Set on one day, 16 June 1904, James Joyce’s Ulysses follows the young poet Stephen Dedalus and the unlikely hero Leopold Bloom as they journey through Dublin. The groundbreaking novel links the epic to the ordinary, connecting characters and motifs from Homer’s ancient Greek poem the Odyssey with life in the Irish city that created Joyce. Written in self-imposed exile between 1914 and 1921, Ulysses expanded the limits of language and genre—and not without controversy. Censored and banned in America and England for obscenity, its publication in Paris a century ago was the catalyst for new legal standards of artistic freedom.
One Hundred Years of James Joyce’s “Ulysses” explores Joyce’s trajectory from lyric poet to modernist genius. It considers key figures in his career; artists and writers who responded to the novel; and the family who shaped him as a man and writer. At the exhibition’s heart is Joyce’s imagination as he created his masterpiece, explored in manuscripts, plans, and proofs, with major contributions from the James Joyce Collection, University at Buffalo, The State University of New York.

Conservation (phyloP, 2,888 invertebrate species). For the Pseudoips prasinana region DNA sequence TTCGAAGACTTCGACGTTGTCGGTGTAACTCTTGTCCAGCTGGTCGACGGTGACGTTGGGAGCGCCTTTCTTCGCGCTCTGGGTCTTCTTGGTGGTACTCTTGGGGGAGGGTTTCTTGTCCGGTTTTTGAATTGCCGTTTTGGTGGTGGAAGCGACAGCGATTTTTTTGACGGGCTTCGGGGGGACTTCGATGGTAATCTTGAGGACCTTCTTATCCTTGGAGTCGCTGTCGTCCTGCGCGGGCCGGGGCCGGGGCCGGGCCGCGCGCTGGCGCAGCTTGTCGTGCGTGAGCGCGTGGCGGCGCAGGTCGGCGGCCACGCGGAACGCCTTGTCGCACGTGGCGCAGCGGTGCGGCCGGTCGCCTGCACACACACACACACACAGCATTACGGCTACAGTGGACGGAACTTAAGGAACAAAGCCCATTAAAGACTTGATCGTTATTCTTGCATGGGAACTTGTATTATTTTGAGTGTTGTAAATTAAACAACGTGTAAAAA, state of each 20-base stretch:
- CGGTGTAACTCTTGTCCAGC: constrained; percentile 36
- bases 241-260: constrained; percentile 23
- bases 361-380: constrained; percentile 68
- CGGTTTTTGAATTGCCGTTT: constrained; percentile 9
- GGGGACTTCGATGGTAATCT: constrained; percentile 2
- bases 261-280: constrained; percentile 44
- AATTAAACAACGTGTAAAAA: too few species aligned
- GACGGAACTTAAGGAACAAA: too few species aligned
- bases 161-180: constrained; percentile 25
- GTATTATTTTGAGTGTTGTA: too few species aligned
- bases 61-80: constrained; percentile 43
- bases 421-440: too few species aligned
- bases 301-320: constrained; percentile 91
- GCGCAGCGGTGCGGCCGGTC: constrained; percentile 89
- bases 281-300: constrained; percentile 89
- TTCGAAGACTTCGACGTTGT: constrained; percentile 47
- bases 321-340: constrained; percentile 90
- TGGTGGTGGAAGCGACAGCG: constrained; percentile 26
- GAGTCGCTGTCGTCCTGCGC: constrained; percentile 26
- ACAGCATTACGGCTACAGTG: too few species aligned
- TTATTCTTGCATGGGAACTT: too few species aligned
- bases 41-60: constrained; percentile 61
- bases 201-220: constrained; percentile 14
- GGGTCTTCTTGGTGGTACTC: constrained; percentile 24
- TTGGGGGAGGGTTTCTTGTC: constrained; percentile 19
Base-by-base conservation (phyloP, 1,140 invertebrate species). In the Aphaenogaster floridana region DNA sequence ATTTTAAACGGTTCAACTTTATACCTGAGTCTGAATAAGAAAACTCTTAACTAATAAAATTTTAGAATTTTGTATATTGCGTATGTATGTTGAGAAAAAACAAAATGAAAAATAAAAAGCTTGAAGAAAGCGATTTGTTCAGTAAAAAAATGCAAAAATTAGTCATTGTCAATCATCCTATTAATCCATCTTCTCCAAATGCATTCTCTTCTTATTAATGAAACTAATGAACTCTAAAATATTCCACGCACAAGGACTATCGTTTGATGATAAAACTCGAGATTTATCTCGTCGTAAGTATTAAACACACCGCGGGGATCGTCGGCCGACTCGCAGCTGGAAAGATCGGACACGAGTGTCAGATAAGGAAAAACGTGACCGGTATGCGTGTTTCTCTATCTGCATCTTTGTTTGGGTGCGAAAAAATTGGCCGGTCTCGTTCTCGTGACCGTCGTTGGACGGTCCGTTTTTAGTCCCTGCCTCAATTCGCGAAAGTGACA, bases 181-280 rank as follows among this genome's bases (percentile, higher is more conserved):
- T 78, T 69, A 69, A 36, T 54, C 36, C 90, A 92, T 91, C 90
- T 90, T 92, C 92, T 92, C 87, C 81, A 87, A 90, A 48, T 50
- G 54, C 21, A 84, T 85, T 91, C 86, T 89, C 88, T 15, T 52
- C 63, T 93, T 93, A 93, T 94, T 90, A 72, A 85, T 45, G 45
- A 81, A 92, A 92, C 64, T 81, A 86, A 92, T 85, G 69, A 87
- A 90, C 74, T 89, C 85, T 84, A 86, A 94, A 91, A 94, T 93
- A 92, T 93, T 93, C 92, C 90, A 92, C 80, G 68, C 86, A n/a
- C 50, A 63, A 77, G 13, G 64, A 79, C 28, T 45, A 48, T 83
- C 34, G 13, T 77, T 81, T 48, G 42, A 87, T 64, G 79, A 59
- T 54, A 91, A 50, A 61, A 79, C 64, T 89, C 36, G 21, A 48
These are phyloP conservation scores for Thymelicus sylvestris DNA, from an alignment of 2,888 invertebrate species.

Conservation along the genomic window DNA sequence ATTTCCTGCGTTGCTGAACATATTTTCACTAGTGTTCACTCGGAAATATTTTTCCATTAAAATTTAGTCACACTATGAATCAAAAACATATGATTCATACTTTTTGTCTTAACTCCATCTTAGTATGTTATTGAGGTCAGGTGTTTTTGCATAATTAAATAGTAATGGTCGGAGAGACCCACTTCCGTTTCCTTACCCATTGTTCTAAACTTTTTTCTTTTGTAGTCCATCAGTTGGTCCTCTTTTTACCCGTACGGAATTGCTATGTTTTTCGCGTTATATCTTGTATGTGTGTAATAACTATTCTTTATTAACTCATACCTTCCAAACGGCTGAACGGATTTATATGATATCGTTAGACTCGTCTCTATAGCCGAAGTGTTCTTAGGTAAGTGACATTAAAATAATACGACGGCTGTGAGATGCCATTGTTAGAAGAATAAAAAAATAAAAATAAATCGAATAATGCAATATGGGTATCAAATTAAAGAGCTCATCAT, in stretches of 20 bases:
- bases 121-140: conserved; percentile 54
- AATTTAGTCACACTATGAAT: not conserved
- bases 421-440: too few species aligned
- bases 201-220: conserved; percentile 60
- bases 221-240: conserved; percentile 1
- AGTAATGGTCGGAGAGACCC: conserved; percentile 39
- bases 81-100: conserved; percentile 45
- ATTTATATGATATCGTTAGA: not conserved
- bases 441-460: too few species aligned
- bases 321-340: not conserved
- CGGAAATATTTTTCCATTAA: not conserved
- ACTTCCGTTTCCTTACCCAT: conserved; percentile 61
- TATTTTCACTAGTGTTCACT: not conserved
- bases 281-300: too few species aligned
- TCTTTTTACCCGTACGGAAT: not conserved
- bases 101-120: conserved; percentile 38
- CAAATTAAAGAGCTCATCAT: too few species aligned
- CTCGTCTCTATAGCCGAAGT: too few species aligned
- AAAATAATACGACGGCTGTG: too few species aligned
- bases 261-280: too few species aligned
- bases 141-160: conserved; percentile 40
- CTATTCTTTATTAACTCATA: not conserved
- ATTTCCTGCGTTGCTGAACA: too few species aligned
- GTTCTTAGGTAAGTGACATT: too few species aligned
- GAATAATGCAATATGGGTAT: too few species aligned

This presentation celebrates a significant gift to the Morgan by Sean and Mary Kelly, who over several decades accumulated one of the foremost Joyce collections in private hands.
One Hundred Years of James Joyce’s “Ulysses” is made possible by The Pierre and Tana Matisse Foundation, the Government of Ireland, the Lucy Ricciardi Family Exhibition Fund, and the Drue Heinz Exhibitions and Programs Fund. Additional support is provided by the Themis Anastasia Brown Fund and the Dedalus Foundation.